While this was all happening, the police pacing vehicle, struggle bus, and a parade of garbage trucks that were bringing up the rear had snuck up on me. When I went around the traffic circle near Arlington Cemetery and doubled back over Memorial Bridge from Virginia to DC, I passed by them and calculated that they were less than a minute behind me.


Shuttle bus lurking behind the back of the running pack

I said loudly to no one in particular, “I am not going to get swept.” A fellow runner looked over at me with confusion so I said it even louder and with more conviction a second time.


“I AM NOT GOING TO GET SWEPT!” This became my battle cry.


You would think that the excitement of race day is at the front with the elite runners, but that’s because the cameras don’t capture all of the drama that’s happening at the back of the pack. At one point, I saw the shuttle slow down and force a woman into the vehicle. OK, fine, so it was more like a kind volunteer gently and sweetly asked the runner if she would like to be escorted in an air-conditioned luxury bus to the finisher’s area because they had to re-open the roads to traffic, but it made me put a little more pep in my step.


I am not going to get swept.


From Miles 2 to 6, I was neck and neck (bumper?) with the police car. Although my leg cramps had, thankfully, subsided, I was anxious and tense because of the pressure I felt to beat the race curfew. When we got to Hains Point, the police car peeled off and I celebrated with an audible “Woohoo!” believing I was in the clear. I was wrong. The police car had pulled over because the path was not open to vehicles, but it was waiting for me as I came around the bend on the other side of the turnaround.

Two people running behind a police SUV with its lights on

As the police car and I fell back into our lockstep cat-and-mouse routine, I had a new thought. Maybe instead of thinking of the police car as my nemesis, the symbol of my critical inner voice telling me that I’m slow, not a real runner, and had no business even signing up for this race in the first place, I could think of it as my own personal escort just like the professionals and elite runners have at the front.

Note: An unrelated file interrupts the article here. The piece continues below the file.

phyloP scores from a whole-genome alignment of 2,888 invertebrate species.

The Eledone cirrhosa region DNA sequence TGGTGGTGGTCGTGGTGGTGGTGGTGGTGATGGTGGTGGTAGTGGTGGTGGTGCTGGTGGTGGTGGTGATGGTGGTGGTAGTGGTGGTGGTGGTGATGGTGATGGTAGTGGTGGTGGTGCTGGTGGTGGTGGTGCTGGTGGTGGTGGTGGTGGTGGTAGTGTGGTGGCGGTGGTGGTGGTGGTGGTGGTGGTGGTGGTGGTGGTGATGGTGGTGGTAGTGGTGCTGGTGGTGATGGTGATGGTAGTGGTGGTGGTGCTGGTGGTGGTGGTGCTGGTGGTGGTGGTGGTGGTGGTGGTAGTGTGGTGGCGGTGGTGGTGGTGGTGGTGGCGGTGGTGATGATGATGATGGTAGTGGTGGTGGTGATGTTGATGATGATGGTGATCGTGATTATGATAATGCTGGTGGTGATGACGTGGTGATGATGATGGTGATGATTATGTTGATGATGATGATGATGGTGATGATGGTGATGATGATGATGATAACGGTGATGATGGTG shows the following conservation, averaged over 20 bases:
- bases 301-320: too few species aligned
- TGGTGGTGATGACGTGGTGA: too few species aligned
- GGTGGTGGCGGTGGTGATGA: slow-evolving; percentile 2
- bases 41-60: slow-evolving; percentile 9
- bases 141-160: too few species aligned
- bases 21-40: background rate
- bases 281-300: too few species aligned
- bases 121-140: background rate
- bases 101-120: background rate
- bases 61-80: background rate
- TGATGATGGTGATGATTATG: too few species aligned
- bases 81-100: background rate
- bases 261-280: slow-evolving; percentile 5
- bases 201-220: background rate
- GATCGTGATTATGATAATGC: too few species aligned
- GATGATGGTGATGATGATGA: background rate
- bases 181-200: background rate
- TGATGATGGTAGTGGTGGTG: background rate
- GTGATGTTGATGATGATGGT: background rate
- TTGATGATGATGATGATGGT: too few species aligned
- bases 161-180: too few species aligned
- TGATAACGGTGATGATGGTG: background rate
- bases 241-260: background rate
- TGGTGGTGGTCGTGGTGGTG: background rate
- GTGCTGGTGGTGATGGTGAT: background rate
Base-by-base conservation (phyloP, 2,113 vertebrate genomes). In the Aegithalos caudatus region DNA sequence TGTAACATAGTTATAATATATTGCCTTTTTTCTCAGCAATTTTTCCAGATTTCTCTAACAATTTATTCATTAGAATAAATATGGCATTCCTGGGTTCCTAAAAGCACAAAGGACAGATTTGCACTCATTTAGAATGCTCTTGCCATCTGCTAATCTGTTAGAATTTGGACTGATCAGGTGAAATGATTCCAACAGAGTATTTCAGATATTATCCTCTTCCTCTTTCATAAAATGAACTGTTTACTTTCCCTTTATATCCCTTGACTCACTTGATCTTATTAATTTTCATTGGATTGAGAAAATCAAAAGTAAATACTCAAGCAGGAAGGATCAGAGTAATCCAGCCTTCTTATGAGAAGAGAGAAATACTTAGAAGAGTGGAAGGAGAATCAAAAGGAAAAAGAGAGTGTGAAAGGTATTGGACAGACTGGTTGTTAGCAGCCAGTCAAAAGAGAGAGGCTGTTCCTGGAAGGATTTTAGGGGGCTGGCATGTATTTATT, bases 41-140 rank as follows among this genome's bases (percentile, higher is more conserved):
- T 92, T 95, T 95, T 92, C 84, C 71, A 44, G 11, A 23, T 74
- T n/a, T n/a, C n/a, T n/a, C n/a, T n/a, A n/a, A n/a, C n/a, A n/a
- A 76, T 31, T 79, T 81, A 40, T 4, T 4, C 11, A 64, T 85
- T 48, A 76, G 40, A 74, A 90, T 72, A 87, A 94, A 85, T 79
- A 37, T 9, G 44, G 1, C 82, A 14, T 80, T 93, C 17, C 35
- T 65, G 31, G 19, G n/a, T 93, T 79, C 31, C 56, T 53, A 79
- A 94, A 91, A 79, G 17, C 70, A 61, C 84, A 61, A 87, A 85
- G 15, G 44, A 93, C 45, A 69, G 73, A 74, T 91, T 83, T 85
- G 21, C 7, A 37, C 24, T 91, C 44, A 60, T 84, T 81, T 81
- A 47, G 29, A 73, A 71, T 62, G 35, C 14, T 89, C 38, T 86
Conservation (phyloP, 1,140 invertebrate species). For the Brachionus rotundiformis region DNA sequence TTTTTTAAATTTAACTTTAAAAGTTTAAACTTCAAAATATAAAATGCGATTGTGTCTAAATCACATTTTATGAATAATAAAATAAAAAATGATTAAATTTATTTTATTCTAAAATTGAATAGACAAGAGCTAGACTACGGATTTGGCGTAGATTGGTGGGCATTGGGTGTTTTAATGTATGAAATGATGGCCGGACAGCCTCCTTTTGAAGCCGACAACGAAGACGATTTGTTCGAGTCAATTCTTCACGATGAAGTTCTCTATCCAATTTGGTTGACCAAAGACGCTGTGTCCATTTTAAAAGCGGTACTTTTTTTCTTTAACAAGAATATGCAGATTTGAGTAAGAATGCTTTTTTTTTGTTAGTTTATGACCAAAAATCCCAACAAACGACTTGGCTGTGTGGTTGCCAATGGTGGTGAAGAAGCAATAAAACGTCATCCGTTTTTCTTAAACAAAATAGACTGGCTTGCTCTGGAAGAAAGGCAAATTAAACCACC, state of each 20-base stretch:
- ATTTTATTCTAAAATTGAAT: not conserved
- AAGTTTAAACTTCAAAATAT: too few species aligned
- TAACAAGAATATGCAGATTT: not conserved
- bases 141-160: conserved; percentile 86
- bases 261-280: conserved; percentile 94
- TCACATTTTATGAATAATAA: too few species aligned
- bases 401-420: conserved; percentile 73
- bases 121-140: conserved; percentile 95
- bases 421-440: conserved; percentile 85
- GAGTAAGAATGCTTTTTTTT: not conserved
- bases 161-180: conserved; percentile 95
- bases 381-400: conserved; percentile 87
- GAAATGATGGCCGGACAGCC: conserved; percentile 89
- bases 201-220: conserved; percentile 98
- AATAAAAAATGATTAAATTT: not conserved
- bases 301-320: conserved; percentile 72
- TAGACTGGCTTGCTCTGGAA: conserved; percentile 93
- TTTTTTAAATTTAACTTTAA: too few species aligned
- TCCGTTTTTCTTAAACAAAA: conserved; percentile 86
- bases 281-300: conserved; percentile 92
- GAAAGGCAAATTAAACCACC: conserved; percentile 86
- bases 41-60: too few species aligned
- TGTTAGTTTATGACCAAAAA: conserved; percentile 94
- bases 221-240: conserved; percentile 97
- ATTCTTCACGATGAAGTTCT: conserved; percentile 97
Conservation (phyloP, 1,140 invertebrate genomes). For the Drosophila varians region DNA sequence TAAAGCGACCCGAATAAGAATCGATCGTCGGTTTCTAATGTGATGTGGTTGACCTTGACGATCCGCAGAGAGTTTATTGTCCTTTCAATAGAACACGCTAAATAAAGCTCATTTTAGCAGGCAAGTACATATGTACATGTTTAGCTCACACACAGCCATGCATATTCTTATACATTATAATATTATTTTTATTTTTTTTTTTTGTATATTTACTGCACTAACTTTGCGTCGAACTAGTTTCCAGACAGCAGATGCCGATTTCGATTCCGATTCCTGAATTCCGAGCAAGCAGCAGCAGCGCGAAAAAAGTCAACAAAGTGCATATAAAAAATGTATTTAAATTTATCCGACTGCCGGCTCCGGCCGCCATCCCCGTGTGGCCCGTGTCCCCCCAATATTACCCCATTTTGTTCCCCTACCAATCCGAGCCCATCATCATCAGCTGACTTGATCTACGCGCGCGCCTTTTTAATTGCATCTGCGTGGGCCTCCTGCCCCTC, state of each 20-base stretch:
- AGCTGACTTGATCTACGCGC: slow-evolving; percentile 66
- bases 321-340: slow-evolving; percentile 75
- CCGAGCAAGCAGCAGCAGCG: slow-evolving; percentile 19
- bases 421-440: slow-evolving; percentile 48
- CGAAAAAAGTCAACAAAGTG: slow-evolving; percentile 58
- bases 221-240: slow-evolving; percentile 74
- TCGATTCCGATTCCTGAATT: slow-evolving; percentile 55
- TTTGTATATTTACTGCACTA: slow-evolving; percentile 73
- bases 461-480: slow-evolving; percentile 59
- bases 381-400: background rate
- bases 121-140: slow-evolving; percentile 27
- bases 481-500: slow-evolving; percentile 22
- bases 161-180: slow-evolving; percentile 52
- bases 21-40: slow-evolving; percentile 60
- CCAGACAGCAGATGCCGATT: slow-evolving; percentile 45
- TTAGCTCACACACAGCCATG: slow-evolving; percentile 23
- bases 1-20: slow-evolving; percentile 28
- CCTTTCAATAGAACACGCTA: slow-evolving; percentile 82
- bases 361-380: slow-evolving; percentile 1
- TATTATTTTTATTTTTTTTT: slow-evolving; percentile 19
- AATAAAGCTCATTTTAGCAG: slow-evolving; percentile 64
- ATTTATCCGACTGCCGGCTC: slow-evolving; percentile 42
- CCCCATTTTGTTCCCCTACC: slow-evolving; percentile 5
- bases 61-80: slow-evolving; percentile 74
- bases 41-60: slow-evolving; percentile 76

This changed everything.


Woman in a neon yellow visor running next to a police SUV

I spent the final few miles with my shoulders back and chin high. I may have even been smiling. My friends who also ran the race commented about how the last stretch was super windy, but I don’t even remember that being the case.


I crossed the finish line after 10 miles and the only thing I could think about was, I didn’t get swept!


Actually, it was more like, I DIDN'T GET SWEPT!!


Because I had stopped, reset, and then restarted my watch, I didn’t know exactly what my overall race time was until I was done. As it turned out, I had come in about a minute past the race cut-off so my official time didn't get recorded (boo!), but my watch notified me that I had also somehow set a new personal record for a 10K (6.2 miles) distance (YAY!).


Considering how close I was to calling it quits at Mile 1, I am so grateful that I was able to finish the race. I am proud of myself for regrouping, recalibrating, and reframing the circumstances to create a more empowering outcome. I am confident that my running journey will continue, but given how tough these last two races were for me, I will be taking a little hiatus to rest, recover, and see if I can locate my mojo once again before making a decision about what's next.

White woman with neon yellow visor smiling in front of race finish line

If you (or someone you know) could benefit from working with a certified coach and facilitator who will provide customized, holistic, and tireless support as you or your team identify and take action toward your goals, please reach out to One Eleven Leadership to set up a complimentary consultation.


PS - Not only did I see this Santa runner at both races, but I ran by the same juggler I encountered at the Richmond Marathon!